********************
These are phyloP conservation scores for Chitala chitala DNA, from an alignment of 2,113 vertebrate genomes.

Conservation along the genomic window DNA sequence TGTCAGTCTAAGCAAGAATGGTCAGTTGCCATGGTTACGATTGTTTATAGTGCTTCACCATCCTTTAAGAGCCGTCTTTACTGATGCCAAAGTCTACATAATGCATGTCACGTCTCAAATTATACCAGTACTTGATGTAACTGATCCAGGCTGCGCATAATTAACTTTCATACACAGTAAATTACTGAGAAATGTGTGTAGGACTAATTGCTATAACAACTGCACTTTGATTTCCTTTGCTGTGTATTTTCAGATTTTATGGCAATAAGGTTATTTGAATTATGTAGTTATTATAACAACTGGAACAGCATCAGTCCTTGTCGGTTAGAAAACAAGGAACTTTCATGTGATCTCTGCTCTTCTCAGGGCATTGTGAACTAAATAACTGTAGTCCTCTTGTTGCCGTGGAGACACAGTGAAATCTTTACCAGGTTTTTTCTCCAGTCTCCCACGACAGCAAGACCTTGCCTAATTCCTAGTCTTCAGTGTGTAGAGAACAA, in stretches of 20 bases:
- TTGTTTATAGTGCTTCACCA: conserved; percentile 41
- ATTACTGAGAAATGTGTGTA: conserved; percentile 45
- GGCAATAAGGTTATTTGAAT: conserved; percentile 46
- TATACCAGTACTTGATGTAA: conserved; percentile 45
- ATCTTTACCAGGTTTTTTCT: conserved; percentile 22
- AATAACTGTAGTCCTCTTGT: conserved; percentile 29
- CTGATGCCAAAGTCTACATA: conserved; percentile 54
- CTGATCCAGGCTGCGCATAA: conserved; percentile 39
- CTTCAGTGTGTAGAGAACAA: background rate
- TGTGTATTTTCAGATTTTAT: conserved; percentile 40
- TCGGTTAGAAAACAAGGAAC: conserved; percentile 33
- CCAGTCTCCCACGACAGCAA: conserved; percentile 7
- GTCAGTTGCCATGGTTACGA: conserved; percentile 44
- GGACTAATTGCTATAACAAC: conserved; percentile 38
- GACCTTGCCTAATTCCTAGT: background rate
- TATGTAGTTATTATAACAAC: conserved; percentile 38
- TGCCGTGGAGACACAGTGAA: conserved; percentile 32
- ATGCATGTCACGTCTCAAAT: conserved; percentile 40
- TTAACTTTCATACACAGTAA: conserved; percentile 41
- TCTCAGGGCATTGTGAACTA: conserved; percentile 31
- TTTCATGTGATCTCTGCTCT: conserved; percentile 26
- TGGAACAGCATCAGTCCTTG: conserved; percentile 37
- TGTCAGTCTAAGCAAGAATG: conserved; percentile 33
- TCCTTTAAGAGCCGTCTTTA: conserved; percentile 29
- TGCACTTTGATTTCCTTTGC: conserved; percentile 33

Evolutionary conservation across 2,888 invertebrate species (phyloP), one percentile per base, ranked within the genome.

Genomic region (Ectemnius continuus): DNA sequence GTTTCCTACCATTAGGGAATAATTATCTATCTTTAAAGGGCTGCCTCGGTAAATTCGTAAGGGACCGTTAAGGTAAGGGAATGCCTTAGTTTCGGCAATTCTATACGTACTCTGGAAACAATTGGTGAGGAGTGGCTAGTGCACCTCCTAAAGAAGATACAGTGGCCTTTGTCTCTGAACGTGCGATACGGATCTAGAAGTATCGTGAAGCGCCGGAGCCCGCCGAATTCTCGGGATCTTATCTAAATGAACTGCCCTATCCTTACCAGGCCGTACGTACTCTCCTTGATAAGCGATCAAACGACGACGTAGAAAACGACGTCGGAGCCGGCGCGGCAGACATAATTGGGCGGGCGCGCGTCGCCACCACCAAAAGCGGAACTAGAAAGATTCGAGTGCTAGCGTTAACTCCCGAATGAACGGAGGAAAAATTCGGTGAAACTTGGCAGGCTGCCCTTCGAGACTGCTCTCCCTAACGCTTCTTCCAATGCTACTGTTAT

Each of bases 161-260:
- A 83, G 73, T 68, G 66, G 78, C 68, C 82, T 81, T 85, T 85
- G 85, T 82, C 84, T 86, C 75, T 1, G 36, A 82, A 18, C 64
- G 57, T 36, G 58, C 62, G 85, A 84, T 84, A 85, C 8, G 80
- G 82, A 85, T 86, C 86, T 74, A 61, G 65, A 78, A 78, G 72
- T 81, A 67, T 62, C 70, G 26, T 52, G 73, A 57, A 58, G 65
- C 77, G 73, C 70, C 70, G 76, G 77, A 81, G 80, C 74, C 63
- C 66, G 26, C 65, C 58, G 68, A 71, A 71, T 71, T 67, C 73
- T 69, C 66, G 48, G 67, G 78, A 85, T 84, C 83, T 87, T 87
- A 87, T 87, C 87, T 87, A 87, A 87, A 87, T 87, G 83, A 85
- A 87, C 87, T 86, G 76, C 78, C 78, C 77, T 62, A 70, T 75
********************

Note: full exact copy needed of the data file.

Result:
These are phyloP conservation scores for Chitala chitala DNA, from an alignment of 2,113 vertebrate genomes.

Conservation along the genomic window DNA sequence TGTCAGTCTAAGCAAGAATGGTCAGTTGCCATGGTTACGATTGTTTATAGTGCTTCACCATCCTTTAAGAGCCGTCTTTACTGATGCCAAAGTCTACATAATGCATGTCACGTCTCAAATTATACCAGTACTTGATGTAACTGATCCAGGCTGCGCATAATTAACTTTCATACACAGTAAATTACTGAGAAATGTGTGTAGGACTAATTGCTATAACAACTGCACTTTGATTTCCTTTGCTGTGTATTTTCAGATTTTATGGCAATAAGGTTATTTGAATTATGTAGTTATTATAACAACTGGAACAGCATCAGTCCTTGTCGGTTAGAAAACAAGGAACTTTCATGTGATCTCTGCTCTTCTCAGGGCATTGTGAACTAAATAACTGTAGTCCTCTTGTTGCCGTGGAGACACAGTGAAATCTTTACCAGGTTTTTTCTCCAGTCTCCCACGACAGCAAGACCTTGCCTAATTCCTAGTCTTCAGTGTGTAGAGAACAA, in stretches of 20 bases:
- TTGTTTATAGTGCTTCACCA: conserved; percentile 41
- ATTACTGAGAAATGTGTGTA: conserved; percentile 45
- GGCAATAAGGTTATTTGAAT: conserved; percentile 46
- TATACCAGTACTTGATGTAA: conserved; percentile 45
- ATCTTTACCAGGTTTTTTCT: conserved; percentile 22
- AATAACTGTAGTCCTCTTGT: conserved; percentile 29
- CTGATGCCAAAGTCTACATA: conserved; percentile 54
- CTGATCCAGGCTGCGCATAA: conserved; percentile 39
- CTTCAGTGTGTAGAGAACAA: background rate
- TGTGTATTTTCAGATTTTAT: conserved; percentile 40
- TCGGTTAGAAAACAAGGAAC: conserved; percentile 33
- CCAGTCTCCCACGACAGCAA: conserved; percentile 7
- GTCAGTTGCCATGGTTACGA: conserved; percentile 44
- GGACTAATTGCTATAACAAC: conserved; percentile 38
- GACCTTGCCTAATTCCTAGT: background rate
- TATGTAGTTATTATAACAAC: conserved; percentile 38
- TGCCGTGGAGACACAGTGAA: conserved; percentile 32
- ATGCATGTCACGTCTCAAAT: conserved; percentile 40
- TTAACTTTCATACACAGTAA: conserved; percentile 41
- TCTCAGGGCATTGTGAACTA: conserved; percentile 31
- TTTCATGTGATCTCTGCTCT: conserved; percentile 26
- TGGAACAGCATCAGTCCTTG: conserved; percentile 37
- TGTCAGTCTAAGCAAGAATG: conserved; percentile 33
- TCCTTTAAGAGCCGTCTTTA: conserved; percentile 29
- TGCACTTTGATTTCCTTTGC: conserved; percentile 33

Evolutionary conservation across 2,888 invertebrate species (phyloP), one percentile per base, ranked within the genome.

Genomic region (Ectemnius continuus): DNA sequence GTTTCCTACCATTAGGGAATAATTATCTATCTTTAAAGGGCTGCCTCGGTAAATTCGTAAGGGACCGTTAAGGTAAGGGAATGCCTTAGTTTCGGCAATTCTATACGTACTCTGGAAACAATTGGTGAGGAGTGGCTAGTGCACCTCCTAAAGAAGATACAGTGGCCTTTGTCTCTGAACGTGCGATACGGATCTAGAAGTATCGTGAAGCGCCGGAGCCCGCCGAATTCTCGGGATCTTATCTAAATGAACTGCCCTATCCTTACCAGGCCGTACGTACTCTCCTTGATAAGCGATCAAACGACGACGTAGAAAACGACGTCGGAGCCGGCGCGGCAGACATAATTGGGCGGGCGCGCGTCGCCACCACCAAAAGCGGAACTAGAAAGATTCGAGTGCTAGCGTTAACTCCCGAATGAACGGAGGAAAAATTCGGTGAAACTTGGCAGGCTGCCCTTCGAGACTGCTCTCCCTAACGCTTCTTCCAATGCTACTGTTAT

Each of bases 161-260:
- A 83, G 73, T 68, G 66, G 78, C 68, C 82, T 81, T 85, T 85
- G 85, T 82, C 84, T 86, C 75, T 1, G 36, A 82, A 18, C 64
- G 57, T 36, G 58, C 62, G 85, A 84, T 84, A 85, C 8, G 80
- G 82, A 85, T 86, C 86, T 74, A 61, G 65, A 78, A 78, G 72
- T 81, A 67, T 62, C 70, G 26, T 52, G 73, A 57, A 58, G 65
- C 77, G 73, C 70, C 70, G 76, G 77, A 81, G 80, C 74, C 63
- C 66, G 26, C 65, C 58, G 68, A 71, A 71, T 71, T 67, C 73
- T 69, C 66, G 48, G 67, G 78, A 85, T 84, C 83, T 87, T 87
- A 87, T 87, C 87, T 87, A 87, A 87, A 87, T 87, G 83, A 85
- A 87, C 87, T 86, G 76, C 78, C 78, C 77, T 62, A 70, T 75